Readers of this weekend's New York Times Magazine might be forgiven if, upon reading Robert Draper's cover story on the McCain campaign, they check their calendars to make sure they didn't miss voting in the 2008 Presidential election. It reads more like an evisceration of a failed Presidential campaign than an exploration of the tactics-not-strategy of a struggling campaign. Well, if nothing else Steve Schmidt will have yet another reason to call the Times "an organization that is completely, totally 150 percent in the tank for the Democratic candidate"!Draper's piece — in which he quotes staff mostly off the record — gives all the
credit blame to campaign top dogs Rick Davis and Steve Schmidt for the Palin pick, and does little to counter the impression that she was thoroughly vetted. Davis picked her out of a hat having met her once, convinced Schmidt and then speechwriter Mark Salter and finally John McCain, who'd only met her once and certainly had not been following her career as he's since claimed. It doesn't address the speculation that McCain really, really wanted Lieberman and Schmidt had to talk him out of it — though it does mention that Lindsay Graham was a big fan. It does however, quote Davis saying that they picked her in no small part because she would look good on a magazine cover — and that everyone recognized that she wasn't exactly solidly grounded in any policy issues.
Reviewing the tape, it didn’t concern Davis that Palin seemed out of her depth on health-care issues or that, when asked to name her favorite candidate among the Republican field, she said, “I’m undecided.” What he liked was how she stuck to her pet issues — energy independence and ethics reform — and thereby refused to let Rose manage the interview. This was the case throughout all of the Palin footage. Consistency. Confidence. And . . . well, look at her. A friend had said to Davis: “The way you pick a vice president is, you get a frame of Time magazine, and you put the pictures of the people in that frame. You look at who fits that frame best — that’s your V. P.” Schmidt, to whom Davis quietly supplied the Palin footage, agreed. Neither man apparently saw her lack of familiarity with major national or international issues as a serious liability. Instead, well before McCain made his selection, his chief strategist and his campaign manager both concluded that Sarah Palin would be the most dynamic pick.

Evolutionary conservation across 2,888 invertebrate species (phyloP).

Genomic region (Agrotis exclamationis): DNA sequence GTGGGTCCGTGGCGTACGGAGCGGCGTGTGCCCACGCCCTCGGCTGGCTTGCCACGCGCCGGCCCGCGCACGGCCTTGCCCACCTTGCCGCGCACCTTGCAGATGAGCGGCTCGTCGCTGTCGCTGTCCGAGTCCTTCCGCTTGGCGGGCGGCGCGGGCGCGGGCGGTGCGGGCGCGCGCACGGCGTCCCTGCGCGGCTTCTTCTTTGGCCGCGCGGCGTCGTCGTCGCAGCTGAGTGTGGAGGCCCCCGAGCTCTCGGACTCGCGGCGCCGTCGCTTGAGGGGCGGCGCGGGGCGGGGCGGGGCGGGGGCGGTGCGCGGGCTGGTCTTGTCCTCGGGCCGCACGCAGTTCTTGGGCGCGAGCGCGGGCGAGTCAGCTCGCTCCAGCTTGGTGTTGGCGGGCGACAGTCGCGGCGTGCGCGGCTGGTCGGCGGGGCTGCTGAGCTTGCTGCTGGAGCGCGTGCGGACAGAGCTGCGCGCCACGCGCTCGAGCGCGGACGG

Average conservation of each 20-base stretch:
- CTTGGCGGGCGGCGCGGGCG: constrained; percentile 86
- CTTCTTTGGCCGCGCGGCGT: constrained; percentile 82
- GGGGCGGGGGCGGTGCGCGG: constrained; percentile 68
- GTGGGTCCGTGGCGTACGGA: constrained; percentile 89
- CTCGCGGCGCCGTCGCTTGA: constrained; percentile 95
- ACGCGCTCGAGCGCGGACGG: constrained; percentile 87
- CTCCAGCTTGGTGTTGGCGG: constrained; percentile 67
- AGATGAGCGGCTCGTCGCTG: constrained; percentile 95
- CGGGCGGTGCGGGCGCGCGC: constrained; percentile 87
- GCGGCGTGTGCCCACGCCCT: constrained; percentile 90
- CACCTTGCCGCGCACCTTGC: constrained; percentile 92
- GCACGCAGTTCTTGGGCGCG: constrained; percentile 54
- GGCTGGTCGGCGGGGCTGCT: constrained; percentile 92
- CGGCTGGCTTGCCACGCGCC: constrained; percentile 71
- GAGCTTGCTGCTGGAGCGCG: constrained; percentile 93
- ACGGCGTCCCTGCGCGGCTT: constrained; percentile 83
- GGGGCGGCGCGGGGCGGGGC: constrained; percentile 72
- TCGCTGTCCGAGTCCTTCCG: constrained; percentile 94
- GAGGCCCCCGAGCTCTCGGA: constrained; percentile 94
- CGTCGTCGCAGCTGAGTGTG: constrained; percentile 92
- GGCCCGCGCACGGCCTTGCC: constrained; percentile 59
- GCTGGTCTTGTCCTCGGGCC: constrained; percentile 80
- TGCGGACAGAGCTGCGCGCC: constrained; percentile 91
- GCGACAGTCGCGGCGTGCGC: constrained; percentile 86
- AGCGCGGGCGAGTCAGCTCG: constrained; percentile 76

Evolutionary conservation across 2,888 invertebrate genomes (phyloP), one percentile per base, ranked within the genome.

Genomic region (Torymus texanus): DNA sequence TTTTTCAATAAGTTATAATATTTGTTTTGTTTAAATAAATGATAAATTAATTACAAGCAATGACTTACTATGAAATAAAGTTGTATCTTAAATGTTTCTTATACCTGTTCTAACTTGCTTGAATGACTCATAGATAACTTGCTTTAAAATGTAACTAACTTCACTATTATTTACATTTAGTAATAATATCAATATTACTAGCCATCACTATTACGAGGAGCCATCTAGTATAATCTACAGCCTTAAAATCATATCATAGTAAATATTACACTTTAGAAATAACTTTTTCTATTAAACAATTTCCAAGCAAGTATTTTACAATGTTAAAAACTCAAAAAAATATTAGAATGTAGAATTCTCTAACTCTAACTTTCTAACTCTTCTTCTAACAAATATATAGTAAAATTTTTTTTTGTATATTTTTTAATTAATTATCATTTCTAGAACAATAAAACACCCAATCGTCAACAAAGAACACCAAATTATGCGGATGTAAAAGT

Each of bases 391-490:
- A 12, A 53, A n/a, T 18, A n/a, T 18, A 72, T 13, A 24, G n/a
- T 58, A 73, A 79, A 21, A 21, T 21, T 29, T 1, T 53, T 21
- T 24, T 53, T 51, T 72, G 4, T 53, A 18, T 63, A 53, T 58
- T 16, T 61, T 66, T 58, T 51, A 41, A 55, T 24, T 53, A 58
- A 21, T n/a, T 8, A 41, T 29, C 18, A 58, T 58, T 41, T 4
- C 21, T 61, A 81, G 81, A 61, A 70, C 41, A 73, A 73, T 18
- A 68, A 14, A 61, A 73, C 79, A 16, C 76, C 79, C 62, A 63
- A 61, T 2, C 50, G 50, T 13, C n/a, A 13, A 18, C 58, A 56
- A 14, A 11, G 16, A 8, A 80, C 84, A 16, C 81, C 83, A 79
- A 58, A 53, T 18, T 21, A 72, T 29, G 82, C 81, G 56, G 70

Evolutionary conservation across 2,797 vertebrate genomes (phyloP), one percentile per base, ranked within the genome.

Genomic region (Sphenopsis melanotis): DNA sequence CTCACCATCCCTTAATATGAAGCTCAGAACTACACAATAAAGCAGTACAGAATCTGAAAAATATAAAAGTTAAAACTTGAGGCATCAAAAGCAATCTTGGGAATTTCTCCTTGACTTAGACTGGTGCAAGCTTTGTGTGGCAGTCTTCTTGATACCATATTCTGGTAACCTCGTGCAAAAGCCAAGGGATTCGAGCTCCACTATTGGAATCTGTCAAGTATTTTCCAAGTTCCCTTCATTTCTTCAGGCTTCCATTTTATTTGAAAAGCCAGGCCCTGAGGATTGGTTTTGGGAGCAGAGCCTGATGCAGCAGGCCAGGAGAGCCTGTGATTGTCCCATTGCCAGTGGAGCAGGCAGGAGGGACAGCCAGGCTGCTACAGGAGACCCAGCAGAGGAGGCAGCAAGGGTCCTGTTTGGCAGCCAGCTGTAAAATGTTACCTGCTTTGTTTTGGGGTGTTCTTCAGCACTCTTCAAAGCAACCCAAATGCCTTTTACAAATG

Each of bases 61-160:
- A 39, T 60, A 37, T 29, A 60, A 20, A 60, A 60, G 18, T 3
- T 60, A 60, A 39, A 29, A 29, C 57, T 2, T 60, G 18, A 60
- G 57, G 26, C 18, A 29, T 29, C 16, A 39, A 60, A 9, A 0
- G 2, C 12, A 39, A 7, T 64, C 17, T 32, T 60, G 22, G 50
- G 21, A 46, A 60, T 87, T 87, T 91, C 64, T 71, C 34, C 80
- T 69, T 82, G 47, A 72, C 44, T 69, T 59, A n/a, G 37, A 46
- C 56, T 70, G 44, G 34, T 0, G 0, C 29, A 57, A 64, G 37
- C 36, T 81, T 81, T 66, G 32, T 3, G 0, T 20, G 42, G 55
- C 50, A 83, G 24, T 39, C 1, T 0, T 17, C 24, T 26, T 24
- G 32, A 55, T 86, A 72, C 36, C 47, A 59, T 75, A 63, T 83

While her inexperience and unfamiliarity didn't affect the top staffers, there were others who, even savoring the nomination, had concerns.
The following night, after McCain’s speech brought the convention to a close, one of the campaign’s senior advisers stayed up late at the Hilton bar savoring the triumphant narrative arc. I asked him a rather basic question: “Leaving aside her actual experience, do you know how informed Governor Palin is about the issues of the day?” The senior adviser thought for a moment. Then he looked up from his beer. “No,” he said quietly. “I don’t know.”
It might not be the harshest indictment we've heard of Sarah Palin, but even the people vetting her didn't think she was grounded in the issues of importance as much as she made a good symbolic figurehead. Feminist choice, my ass. The other major issue that the piece throws into sharp relief is how much the campaign has lacked in a singular narrative focus this year.
And yet on this landscape of new tricks — calling your opponent a liar; allowing your running mate to imply that the opponent might prefer terrorists over Americans — McCain sometimes seemed to be running against not only Barack Obama but an earlier version of himself.
McCain's a maverick, but he's the kind of guy who can get everyone to the table and fix the financial crisis; Obama's an inexperienced celebrity, and they picked an inexperienced celebrity as a running mate; John McCain hates negative campaigning but Obama was asking for it. McCain's campaign really has had my head (for one) whipping from side-to-side as it changes tactics and narratives every time it suffers a 1-point drop in the polls. The reason independent voters and the press liked McCain in 2000 was because he was supposed to be above all this petty politicking that he's subsequently engaged in. The problem is that McCain may — or may not — place his country first, but his campaign has certainly put winning before showing the American people the truth of that. The Making (And Remaking And Remaking) Of McCain [New York Times] Related: Who Knows Strategy V. Tactics? McCain Or Obama? And Where Is McCain's Flag Lapel Pin? [Huffington Post] Team McCain Rips NYT [Politico] Conservative Ire Pushed McCain From Lieberman [New York Times]